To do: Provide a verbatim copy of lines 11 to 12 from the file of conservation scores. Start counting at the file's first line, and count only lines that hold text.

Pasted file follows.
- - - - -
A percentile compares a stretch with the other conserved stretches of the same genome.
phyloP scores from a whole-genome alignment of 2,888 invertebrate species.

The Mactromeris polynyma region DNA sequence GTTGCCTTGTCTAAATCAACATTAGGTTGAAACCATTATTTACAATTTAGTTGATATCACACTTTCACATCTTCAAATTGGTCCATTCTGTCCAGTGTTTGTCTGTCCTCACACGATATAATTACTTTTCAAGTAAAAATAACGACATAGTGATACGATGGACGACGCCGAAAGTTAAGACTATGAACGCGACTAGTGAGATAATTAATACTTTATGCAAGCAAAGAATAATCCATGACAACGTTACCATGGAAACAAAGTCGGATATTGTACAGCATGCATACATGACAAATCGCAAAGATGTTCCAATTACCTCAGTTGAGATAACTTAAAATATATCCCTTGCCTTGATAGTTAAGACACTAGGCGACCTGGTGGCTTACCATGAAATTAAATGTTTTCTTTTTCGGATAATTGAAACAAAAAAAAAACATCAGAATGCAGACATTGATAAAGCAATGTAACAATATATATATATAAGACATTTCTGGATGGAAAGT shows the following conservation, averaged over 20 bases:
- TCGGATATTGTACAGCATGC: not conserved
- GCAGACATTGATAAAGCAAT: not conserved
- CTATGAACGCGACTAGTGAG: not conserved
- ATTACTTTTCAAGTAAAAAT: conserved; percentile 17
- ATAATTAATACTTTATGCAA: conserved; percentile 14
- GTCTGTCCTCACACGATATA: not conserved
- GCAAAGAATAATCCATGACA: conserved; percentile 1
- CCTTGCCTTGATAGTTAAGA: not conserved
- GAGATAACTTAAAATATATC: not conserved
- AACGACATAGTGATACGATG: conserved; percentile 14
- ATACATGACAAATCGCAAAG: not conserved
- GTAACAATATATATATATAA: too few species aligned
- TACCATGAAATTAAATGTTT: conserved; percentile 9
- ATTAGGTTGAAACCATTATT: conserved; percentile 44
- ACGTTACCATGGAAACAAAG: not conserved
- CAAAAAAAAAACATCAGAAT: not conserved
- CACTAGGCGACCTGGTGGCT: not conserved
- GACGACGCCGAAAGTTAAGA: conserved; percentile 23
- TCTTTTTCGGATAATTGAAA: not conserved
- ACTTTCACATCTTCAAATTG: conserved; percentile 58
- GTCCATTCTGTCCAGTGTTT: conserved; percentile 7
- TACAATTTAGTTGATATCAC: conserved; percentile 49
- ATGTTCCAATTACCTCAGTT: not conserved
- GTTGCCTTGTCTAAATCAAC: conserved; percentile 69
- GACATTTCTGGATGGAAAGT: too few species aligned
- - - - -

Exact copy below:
- CCTTGCCTTGATAGTTAAGA: not conserved
- GAGATAACTTAAAATATATC: not conserved